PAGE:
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Chromatic accordion

Ffingers

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stickista

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I'm new to the fascinating world of accordions. Chromatic keyboards have interested me for some time (theoretically), starting from when I tried to learn the piano. Now I realise that some accordions use such things - interesting... Forgive me if this subject has been done to death already; I've scratched around in the forum, but haven't found very much. So here's the question...

What are the relative merits of the B- and C-systems?

From my perspective of complete ignorance, B seems a little more friendly, but I'm not sure why I think that. (It's all very confusing...)
I’m late to the discussion, but I’d say to go with whichever system connects you to the most players who play the kind of music you want to play. In Western Europe/U.S. that’s probably C… in the Baltics and eastern Europe, B. Play what your potential teachers, inspirations play.
 

KiwiSqueezer

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Here in the south island of New Zealand (population a bit over 1 million), there seems more-or-less zero chance of coming across a CBA for sale, and I don't suppose teachers are any more common. I think there's one specialist (piano) accordion supplier in Auckland, a one-hour 'plane ride away... So, whether I prefer B- or C- system seems academic, and equally problematical. From previous threads, it appears that learning B-system fingering (and C-system too, for all I know) is a DIY task anyway. Perhaps I should give up and take up knitting...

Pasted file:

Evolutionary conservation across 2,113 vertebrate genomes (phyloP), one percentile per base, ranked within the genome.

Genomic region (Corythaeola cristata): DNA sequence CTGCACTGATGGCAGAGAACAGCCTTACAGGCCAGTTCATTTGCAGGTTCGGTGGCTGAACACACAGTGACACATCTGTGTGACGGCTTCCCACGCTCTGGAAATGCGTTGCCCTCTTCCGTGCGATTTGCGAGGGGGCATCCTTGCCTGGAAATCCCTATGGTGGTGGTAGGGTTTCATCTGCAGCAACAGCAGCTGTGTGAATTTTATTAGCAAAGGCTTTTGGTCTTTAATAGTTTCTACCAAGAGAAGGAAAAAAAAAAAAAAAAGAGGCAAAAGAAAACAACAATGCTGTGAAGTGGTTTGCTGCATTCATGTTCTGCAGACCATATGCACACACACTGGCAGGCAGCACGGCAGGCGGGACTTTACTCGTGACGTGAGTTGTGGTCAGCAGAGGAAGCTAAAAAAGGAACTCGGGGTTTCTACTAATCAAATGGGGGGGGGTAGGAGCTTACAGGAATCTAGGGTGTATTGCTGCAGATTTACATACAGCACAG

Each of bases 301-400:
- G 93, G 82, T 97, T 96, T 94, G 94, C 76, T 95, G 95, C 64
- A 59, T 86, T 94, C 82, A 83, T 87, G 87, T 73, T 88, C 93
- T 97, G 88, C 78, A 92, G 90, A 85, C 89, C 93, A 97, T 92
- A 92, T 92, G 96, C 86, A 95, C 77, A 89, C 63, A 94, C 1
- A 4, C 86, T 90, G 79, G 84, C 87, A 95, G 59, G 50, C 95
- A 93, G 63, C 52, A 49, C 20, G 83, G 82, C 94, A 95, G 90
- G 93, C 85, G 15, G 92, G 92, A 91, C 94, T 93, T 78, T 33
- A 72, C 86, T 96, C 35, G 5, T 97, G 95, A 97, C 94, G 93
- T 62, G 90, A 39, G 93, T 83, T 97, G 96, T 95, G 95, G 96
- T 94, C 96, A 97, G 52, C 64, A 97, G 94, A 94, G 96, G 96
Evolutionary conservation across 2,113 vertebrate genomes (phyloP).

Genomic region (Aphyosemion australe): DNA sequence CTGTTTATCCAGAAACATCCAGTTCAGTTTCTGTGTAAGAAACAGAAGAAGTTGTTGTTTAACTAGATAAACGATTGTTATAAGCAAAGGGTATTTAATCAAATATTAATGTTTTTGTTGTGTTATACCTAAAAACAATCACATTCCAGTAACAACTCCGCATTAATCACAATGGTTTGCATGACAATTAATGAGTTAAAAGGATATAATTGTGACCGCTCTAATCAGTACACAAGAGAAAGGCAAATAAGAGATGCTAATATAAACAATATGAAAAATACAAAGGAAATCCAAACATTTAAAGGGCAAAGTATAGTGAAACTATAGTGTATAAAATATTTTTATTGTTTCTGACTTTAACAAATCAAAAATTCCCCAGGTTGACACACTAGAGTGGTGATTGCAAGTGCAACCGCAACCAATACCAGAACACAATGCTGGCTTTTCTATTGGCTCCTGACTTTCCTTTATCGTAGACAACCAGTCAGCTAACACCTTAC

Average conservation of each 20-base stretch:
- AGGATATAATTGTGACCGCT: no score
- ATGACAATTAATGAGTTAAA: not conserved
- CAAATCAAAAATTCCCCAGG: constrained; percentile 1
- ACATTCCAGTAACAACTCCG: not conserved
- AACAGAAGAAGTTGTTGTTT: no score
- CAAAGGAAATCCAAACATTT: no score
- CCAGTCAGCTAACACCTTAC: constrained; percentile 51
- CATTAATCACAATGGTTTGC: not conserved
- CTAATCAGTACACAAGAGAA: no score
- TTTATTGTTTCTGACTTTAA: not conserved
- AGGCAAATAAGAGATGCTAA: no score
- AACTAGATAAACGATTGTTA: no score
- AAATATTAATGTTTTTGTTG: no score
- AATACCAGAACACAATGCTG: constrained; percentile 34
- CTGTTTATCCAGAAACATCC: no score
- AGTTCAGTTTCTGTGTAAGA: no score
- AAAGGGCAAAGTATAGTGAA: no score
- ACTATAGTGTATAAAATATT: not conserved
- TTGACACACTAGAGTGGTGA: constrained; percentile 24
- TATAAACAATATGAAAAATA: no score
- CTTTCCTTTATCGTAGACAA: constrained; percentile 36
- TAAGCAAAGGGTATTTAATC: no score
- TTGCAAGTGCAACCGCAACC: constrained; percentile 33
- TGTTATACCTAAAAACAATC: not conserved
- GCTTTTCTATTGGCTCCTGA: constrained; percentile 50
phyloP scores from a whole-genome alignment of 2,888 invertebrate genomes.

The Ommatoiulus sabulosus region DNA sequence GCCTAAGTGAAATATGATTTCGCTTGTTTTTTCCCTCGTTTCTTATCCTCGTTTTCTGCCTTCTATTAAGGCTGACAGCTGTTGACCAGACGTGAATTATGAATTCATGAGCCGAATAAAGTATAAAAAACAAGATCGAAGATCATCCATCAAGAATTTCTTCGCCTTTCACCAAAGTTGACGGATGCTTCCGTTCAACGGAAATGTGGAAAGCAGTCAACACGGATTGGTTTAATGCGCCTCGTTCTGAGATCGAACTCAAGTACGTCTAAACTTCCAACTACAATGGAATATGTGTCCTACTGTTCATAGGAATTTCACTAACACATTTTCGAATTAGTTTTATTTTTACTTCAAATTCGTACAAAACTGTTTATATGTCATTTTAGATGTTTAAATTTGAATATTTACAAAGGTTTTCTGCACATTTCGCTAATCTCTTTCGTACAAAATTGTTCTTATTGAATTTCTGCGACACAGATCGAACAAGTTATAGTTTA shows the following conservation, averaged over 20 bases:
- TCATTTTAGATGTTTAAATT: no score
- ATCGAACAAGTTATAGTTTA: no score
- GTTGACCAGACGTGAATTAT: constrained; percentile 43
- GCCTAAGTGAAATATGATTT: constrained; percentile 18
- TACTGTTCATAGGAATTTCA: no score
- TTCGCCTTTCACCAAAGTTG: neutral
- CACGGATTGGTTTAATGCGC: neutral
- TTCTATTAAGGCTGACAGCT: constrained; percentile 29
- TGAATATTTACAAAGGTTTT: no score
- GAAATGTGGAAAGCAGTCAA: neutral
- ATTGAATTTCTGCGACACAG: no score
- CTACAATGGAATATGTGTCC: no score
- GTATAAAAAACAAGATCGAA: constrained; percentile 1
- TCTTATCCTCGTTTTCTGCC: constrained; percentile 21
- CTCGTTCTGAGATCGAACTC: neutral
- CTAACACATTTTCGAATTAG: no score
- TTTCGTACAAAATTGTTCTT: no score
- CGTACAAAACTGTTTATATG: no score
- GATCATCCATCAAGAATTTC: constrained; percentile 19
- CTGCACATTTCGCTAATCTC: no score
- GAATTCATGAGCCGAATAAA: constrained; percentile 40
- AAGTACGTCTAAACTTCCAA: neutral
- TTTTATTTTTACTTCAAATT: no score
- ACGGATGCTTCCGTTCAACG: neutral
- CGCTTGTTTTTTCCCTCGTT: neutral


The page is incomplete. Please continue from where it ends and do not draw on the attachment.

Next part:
However, before I rush out and get wool, etc., any suggestions about how someone in the third world might obtain a quality CBA (or bayan, not sure about the terminology) without having to sell the farm?

I realise I'm too old to get anything like proficient, and you might think quality is wasted on a beginner, but I would wish for a quality instrument so that its value is retained for the time when it has to be sold (by my survivors...).
 
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Siegmund

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I had the same feeling in a rural part of the USA: it felt like no matter what I chose to play, I was going to be importing it from far away and self-teaching, and on that basis I wound up with the B system. But it hasn't been an impossible task, and I've been keeping copious notes, with a view to someday writing something for others who try to do the same.

It also turned out that this summer I met not one but two local folks who play CBA, living with 25km of me, a radius that encompasses perhaps 5,000 people. (Both C system - ha. And neither teaches, but they are both friendly, and as excited as I am to discover someone else nearby.)

I suspect obtaining a quality instrument is going to come down to picking a shop you trust and relying on them to ship it well. Even if I was prepared to drive ~800km to either of the two nearest big showrooms, I'd still be able to count the CBAs in stock on my fingers.
 
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losthobos